Until 1976, a total of 1.144 billion acres of federal lands were disposed of. Those who wanted these lands to pass into private ownership were alarmed when Congress passed a law in 1976 directing the Bureau of Land Management to hold land “in perpetuity” instead of systematically disposing of it. This triggered what was known as the Sagebrush Revolt, which peaked in 1979. The so-called revolt was an effort by miners and ranchers to give control of the federal lands to the states. This movement had run its course by the early 1980s.
Give it back to Idaho, some elected leaders know what we need and want, or do they even care what Idahoans want? The federal government should be paying us more some say. This so called 2nd paycheck needs a different distribution some suggest. This seems more like a rural urban divide argument. We represent more land vs you represent more people. Which should take precedence? We need to consider the intended purposes of the federal Payment in Lieu of Taxes. “The payments, known as “Payments in Lieu of Taxes” (PILTs), are typically used for funding services such as fire departments, police protection, school construction and roads.” If that’s the case then the distribution question is clarified. Populated areas create a greater use and need for the money. Pristine wilderness areas are beautiful for hiking, fishing, etc but have much less demand for the services the PILT is created to find.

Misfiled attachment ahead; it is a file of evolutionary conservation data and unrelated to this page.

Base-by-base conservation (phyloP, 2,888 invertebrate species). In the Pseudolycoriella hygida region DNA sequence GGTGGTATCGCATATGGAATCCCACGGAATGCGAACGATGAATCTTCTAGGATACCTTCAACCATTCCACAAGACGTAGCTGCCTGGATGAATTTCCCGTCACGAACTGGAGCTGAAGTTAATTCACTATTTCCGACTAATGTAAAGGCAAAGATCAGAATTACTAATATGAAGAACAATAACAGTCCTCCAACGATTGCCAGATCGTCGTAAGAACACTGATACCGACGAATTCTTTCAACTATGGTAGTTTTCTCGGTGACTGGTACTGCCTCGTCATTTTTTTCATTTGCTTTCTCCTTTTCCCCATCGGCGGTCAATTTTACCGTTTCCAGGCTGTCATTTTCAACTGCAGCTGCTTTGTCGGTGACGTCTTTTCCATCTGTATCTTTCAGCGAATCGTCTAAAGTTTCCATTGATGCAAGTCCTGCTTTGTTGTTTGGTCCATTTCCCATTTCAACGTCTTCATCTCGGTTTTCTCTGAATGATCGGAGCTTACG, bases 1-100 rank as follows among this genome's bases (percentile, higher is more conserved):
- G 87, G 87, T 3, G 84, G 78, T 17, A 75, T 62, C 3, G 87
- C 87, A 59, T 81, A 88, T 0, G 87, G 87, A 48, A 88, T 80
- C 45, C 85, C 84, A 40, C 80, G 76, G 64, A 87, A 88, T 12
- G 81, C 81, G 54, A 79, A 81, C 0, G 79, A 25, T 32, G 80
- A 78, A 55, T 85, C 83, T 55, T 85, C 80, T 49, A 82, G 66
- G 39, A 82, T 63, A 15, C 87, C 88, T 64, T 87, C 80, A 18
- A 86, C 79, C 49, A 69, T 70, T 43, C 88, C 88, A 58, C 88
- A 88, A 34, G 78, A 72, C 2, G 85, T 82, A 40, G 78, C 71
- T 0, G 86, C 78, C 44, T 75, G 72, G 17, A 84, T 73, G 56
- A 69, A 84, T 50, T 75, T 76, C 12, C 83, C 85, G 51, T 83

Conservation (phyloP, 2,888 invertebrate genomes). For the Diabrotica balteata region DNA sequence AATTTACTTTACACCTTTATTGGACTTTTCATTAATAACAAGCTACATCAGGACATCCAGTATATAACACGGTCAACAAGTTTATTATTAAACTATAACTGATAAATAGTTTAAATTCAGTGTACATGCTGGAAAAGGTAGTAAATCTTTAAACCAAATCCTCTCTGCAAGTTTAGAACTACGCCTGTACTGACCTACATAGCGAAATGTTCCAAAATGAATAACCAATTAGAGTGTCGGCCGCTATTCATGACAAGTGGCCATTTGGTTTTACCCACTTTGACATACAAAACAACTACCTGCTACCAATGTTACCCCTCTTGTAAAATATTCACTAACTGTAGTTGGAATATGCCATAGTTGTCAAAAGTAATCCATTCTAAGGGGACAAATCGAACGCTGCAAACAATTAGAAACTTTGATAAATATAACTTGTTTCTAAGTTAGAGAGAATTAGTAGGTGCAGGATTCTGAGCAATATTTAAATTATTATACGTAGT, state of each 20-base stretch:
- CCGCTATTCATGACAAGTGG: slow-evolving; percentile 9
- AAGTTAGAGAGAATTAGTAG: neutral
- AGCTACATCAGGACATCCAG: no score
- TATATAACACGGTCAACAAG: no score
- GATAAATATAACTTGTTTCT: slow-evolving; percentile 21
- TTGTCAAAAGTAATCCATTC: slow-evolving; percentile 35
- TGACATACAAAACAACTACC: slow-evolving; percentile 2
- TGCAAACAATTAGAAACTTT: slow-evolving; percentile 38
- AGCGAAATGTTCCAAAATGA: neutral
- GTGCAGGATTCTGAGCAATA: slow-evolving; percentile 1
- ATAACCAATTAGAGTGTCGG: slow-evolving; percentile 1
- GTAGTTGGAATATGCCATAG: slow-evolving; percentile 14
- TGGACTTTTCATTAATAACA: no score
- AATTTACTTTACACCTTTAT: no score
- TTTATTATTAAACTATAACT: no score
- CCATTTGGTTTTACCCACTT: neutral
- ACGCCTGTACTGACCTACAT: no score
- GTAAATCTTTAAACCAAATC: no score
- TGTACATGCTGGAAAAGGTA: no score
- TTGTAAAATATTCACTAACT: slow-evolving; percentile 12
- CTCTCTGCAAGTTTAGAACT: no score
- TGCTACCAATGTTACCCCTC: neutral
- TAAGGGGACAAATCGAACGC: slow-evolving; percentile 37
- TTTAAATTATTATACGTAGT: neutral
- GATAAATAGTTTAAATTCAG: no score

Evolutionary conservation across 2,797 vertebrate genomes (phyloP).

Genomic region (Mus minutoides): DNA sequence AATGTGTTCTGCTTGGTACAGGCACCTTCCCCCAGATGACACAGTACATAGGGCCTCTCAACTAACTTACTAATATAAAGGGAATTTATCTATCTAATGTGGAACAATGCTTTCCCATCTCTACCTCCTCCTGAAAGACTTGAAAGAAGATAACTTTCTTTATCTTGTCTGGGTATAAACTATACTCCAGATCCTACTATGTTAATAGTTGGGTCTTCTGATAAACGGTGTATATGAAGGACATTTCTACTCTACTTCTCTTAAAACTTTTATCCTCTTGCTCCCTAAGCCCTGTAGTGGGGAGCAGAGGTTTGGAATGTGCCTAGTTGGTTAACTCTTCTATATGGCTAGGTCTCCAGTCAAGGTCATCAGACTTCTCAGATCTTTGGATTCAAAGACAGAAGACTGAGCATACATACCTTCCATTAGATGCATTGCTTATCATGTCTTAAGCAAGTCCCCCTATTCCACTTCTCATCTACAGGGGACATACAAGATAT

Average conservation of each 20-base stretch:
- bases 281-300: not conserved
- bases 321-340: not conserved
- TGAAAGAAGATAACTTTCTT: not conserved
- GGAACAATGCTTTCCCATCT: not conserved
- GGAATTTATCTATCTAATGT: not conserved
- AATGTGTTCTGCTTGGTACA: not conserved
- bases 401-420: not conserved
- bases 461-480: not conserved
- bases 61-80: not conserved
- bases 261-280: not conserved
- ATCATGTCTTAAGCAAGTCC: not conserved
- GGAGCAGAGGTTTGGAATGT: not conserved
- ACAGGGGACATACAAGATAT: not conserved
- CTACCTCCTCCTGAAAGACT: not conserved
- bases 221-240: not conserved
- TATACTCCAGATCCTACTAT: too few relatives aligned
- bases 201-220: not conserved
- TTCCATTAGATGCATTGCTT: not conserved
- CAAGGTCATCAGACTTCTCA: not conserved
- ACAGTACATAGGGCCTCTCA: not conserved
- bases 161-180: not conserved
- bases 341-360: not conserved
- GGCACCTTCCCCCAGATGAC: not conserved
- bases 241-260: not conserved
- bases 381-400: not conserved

Our problems and our politicians gravitate around two concerns, money and politics. The concept of the “public good” is often just an after thought, a good cover story. Public lands from local parks to our wilderness areas are for the public benefit and for the public to enjoy. As to those political leaders who focus on money rather than our public lands I say, move on.